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Police warn that ‘night hawkers’ are digging up Roman fort in Caernarfon

24 Aug 2022 2 minute read
Segontium Roman Fort, Caernarfon. Picture by Otter (CC BY-SA 4.0).

Police have warned the public to keep an eye out after reports of ‘night hawkers’ digging up a Roman fort in Caernarfon.

The historic Segontium fort in the east of the town was one of the Roman’s most important military bases in Wales and survived until the end of their occupation of Britain.

Police however have warned that people armed with metal detectors may be attempting to claim some of the site’s historic heritage for themselves.

“We have received reports of night hawking at Segontium Fort, Caernarfon,” they said.

“Night hawking is the practice of illegal metal detecting at protected heritage sites. Hawkers have been digging at the site and we would ask that you report any such activity to us.”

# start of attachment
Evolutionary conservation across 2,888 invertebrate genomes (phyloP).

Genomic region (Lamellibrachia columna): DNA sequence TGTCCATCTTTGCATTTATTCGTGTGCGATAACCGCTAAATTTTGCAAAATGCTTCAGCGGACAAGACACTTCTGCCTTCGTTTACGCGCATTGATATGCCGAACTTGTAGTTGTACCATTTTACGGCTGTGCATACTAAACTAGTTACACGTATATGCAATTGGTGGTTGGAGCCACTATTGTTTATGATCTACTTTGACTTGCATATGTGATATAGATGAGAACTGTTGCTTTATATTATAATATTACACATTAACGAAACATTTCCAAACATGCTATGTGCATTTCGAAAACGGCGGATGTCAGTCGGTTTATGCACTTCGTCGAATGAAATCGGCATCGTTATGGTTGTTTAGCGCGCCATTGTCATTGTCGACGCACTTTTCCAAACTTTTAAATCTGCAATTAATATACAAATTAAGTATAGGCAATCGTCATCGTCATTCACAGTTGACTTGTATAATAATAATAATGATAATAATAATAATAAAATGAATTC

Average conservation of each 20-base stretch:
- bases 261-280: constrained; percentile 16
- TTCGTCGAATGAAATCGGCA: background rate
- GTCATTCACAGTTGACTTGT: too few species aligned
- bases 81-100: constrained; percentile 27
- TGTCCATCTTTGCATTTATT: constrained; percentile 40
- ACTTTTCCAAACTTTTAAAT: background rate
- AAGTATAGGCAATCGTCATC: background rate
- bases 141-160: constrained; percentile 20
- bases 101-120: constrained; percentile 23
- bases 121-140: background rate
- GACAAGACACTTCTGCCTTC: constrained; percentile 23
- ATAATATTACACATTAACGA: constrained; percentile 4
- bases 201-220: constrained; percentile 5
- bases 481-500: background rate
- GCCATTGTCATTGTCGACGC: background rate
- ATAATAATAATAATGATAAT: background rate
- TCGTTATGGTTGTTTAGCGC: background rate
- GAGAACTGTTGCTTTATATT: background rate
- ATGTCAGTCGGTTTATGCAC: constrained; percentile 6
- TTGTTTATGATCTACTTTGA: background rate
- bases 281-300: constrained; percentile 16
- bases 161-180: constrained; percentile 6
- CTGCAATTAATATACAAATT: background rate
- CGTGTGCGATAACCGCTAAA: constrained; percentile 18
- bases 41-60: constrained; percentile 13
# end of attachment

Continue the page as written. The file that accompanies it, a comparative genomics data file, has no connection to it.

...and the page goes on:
Segontium Fort excavated in the 1970s. Picture by Sandy Gerrard (CC BY-SA 2.0).

Segontium was founded by Roman General Gnaeus Julius Agricola, who was responsible for much of the Roman conquest of Britain. After he had conquered the Ordovices he began building the fort in AD 77 or 78 on a spot that offered a good view of the Menai Strait to the west.

The fort was designed to hold about a thousand auxiliary infantry and was connected by road via Sarn Helen with the south of Wales and another Roman base at Chester to the east.

The A4085 to the village of Waunfawr now cuts through the middle of the site.

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1 year ago

“We seen ’em while eatin our chips in the van”…………………..

One of the two witnesses
One of the two witnesses
1 year ago

“Night Hawkers” seems such a Hollywood name for essentially fat thieving nerds with metal detectors.
The Archie’s have been over every square centimetre of that site.
The nerds are only gonna get some nails, some modern s**t and maybe some worthless old coins. There are so many Roman coins in circulation they are barely worth their scrap value, apart from the thrill of having some think to hold once owned by an invader to these shores.

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